KeyGenerator is instantiated using the
GetInstance factory method. The sample code uses the Advanced Encryption Standard (AES) as the encryption algorithm. AES will break the data up into blocks of a fixed size and encrypt each of those blocks.
KeyGenParameterSpec is created using the
KeyGenParameterSpec.Builder wraps the following information about the key that is to be created:
- The name of the key.
- The key must be valid for both encrypting and decrypting.
- In the sample code the
BLOCK_MODEis set to Cipher Block Chaining (
KeyProperties.BlockModeCbc), meaning that each block is XORed with the previous block (creating dependencies between each block).
CryptoObjectHelperuses Public Key Cryptography Standard #7 (PKCS7) to generate the bytes that will pad out the blocks to ensure that they are all of the same size.
SetUserAuthenticationRequired(true)means that user authentication is required before the key can be used.
KeyGenParameterSpec is created, it is used to initialize the
KeyGenerator, which will generate a key and securely store it on the device.
Using the CryptoObjectHelper
Now that the sample code has encapsulated much of the logic for creating a
CryptoWrapper into the
CryptoObjectHelper class, let's revisit the code from the start of this guide and use the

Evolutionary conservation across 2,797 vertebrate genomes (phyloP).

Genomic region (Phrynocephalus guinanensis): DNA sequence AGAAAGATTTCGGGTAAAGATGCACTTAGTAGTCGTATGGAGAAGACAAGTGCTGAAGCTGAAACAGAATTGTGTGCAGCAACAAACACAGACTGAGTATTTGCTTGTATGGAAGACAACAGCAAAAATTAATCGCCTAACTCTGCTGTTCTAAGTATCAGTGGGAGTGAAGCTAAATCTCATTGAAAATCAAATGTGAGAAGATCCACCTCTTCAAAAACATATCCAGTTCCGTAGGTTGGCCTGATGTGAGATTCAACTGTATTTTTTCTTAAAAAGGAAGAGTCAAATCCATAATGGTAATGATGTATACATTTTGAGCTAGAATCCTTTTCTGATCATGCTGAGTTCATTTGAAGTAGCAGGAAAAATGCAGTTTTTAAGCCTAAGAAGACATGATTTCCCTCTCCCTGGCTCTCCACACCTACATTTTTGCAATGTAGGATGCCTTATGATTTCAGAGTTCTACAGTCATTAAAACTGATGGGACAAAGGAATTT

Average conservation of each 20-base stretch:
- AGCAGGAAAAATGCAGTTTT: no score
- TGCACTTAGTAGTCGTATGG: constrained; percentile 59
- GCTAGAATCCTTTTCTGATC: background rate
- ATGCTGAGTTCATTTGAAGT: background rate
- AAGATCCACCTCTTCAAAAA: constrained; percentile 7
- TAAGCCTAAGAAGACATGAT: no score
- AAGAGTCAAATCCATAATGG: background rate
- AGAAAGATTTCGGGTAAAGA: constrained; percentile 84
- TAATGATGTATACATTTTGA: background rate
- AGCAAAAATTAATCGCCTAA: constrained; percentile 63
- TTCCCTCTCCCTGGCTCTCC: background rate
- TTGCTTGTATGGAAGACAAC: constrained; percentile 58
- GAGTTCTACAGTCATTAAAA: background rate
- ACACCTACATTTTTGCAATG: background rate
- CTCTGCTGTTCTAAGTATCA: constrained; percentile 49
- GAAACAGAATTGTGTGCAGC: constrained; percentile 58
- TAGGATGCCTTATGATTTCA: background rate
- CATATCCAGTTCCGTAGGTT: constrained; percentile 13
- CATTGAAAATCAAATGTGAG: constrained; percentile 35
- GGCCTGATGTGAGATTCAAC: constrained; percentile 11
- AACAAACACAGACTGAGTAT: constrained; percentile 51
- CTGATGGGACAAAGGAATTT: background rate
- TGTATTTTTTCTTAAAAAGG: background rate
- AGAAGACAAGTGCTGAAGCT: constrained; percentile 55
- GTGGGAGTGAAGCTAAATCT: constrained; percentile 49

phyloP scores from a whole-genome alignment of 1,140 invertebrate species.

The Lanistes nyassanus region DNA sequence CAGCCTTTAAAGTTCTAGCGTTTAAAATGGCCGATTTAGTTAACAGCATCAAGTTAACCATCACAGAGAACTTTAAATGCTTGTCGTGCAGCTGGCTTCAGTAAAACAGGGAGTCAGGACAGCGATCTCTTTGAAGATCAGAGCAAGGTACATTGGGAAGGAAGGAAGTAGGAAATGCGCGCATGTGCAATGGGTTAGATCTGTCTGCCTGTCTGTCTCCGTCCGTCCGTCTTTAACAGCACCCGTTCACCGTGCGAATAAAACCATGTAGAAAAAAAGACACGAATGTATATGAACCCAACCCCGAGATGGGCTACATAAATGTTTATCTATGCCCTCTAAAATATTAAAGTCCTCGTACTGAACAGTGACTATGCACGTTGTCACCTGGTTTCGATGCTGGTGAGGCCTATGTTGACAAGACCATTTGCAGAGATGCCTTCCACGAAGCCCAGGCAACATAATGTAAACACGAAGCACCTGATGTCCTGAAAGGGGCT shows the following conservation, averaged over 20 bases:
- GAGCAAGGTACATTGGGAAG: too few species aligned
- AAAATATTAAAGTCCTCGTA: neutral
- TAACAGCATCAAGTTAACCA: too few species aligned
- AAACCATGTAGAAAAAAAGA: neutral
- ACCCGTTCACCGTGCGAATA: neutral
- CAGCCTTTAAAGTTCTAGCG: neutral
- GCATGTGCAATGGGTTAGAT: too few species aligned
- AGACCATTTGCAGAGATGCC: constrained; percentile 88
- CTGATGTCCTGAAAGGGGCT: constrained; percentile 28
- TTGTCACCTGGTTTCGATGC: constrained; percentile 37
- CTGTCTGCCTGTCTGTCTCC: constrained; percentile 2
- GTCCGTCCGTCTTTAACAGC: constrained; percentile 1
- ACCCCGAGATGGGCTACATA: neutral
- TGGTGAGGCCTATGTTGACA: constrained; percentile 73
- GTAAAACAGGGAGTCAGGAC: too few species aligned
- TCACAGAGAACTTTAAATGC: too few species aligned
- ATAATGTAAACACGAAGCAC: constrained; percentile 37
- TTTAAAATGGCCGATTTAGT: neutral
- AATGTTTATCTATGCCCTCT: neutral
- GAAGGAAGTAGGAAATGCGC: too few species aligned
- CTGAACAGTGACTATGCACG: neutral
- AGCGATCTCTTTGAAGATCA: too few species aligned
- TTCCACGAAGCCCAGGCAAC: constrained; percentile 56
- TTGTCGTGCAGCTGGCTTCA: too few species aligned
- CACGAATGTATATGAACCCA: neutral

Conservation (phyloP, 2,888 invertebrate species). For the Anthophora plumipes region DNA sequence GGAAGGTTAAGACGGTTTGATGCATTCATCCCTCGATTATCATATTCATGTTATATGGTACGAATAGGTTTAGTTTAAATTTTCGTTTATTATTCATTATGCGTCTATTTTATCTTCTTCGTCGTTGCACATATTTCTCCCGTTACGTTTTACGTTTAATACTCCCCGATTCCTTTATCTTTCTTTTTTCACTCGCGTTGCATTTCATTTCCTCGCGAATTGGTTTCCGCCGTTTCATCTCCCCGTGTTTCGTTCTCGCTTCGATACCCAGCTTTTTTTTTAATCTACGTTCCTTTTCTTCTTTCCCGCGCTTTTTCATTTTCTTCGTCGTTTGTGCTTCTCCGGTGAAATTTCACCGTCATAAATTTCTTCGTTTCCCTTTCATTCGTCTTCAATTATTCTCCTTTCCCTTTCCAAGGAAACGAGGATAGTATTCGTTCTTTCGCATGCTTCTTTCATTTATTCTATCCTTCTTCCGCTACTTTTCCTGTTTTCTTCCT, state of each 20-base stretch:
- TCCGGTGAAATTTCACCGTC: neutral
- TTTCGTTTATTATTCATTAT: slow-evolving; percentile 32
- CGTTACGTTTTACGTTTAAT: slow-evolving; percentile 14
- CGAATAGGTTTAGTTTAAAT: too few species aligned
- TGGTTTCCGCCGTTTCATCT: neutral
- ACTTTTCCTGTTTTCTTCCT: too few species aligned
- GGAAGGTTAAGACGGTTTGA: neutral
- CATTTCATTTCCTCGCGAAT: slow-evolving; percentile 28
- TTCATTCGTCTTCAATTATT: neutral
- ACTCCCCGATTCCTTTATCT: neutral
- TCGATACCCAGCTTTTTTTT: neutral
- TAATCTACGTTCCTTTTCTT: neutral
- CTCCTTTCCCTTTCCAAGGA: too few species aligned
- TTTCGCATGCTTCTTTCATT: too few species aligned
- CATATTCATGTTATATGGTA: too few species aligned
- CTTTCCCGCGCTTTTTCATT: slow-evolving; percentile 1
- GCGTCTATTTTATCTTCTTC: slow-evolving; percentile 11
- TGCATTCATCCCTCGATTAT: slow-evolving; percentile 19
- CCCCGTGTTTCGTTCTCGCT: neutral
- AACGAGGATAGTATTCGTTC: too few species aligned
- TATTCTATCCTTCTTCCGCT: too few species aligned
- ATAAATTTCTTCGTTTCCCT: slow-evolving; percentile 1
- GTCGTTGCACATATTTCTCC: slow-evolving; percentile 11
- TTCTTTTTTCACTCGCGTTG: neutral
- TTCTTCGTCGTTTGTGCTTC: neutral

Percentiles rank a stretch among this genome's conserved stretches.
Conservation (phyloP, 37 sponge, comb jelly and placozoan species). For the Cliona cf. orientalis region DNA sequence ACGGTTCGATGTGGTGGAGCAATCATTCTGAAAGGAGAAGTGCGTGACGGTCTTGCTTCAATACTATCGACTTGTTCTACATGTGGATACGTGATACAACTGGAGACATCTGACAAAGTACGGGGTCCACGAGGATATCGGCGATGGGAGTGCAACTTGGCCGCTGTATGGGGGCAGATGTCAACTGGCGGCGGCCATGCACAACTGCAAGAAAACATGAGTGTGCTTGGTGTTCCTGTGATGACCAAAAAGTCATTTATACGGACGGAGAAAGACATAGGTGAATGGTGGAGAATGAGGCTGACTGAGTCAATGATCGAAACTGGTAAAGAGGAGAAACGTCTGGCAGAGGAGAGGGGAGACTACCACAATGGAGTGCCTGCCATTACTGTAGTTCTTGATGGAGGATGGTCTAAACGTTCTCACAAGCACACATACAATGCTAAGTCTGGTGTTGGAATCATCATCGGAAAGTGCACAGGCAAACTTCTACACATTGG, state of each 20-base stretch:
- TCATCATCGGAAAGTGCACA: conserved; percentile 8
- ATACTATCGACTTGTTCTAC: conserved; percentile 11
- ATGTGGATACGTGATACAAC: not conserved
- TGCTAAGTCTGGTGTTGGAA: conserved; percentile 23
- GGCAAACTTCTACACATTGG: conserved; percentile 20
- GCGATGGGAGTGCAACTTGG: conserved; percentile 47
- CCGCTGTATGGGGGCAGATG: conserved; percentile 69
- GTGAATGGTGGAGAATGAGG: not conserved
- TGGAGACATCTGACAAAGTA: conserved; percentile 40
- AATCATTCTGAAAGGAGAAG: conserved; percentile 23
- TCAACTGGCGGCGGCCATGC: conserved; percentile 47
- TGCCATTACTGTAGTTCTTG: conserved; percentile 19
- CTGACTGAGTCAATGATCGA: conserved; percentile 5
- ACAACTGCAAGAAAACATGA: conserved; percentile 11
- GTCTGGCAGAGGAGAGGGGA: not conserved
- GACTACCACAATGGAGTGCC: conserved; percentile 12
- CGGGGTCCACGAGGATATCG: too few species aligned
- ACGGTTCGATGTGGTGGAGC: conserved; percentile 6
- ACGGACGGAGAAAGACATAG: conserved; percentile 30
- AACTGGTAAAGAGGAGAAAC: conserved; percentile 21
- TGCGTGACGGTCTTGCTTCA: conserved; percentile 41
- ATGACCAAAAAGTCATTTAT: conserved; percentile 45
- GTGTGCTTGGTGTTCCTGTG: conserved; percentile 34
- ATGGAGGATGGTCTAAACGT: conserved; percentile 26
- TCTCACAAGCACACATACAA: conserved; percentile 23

CryptoObjectHelper to create the Cipher and start a fingerprint scanner:
Now that we have seen how to create a
CryptoObject, lets move on to see how the
FingerprintManager.AuthenticationCallbacks are used to transfer the results of fingerprint scanner service to an Android application.
Generate Private Key Android
Generate a ssh key for your git repo
From the application
- Go to settings > Generate SSH key pair
- Select the key size (length)
- Set the passphrase (optional) and a comment (optional)
- Press Generate
- Press Copy to copy the public key and add it to your ssh server
From a terminal
- Generate the private and public key:
- Copy the public key
/tmp/id_rsa_droid.pubon your ssh server and add in to the
- Copy the private key
/tmp/id_rsa_droidto your phone and import it in your Password Store app through the settings.
- Generate or import a GPG key as normal in OpenKeychain
- Check if there is already an authentication sub-key by opening the relevant key, then navigating to the 'Advanced' menu > 'Subkeys' tab. The icon for authentication looks like an ID card.
- If necessary, generate a new authentication subkey by clicking the 'Edit' (pencil) button > 'Add' (blue plus), and selecting 'Authentication' for the usage. Click 'OK' then 'Save' (in the top right) if everything looks good.
- You may then obtain the public key by clicking one of the 'Share as SSH public key' buttons on the 'Share' tab. This is what you need to add to your
~/.ssh/authorized_keysfile, as a new line
- To log in using the private key, select 'OpenKeychain' as your authentication mode when cloning, then select your GPG key when prompted
Generate Private Key In Android App
Clone this wiki locally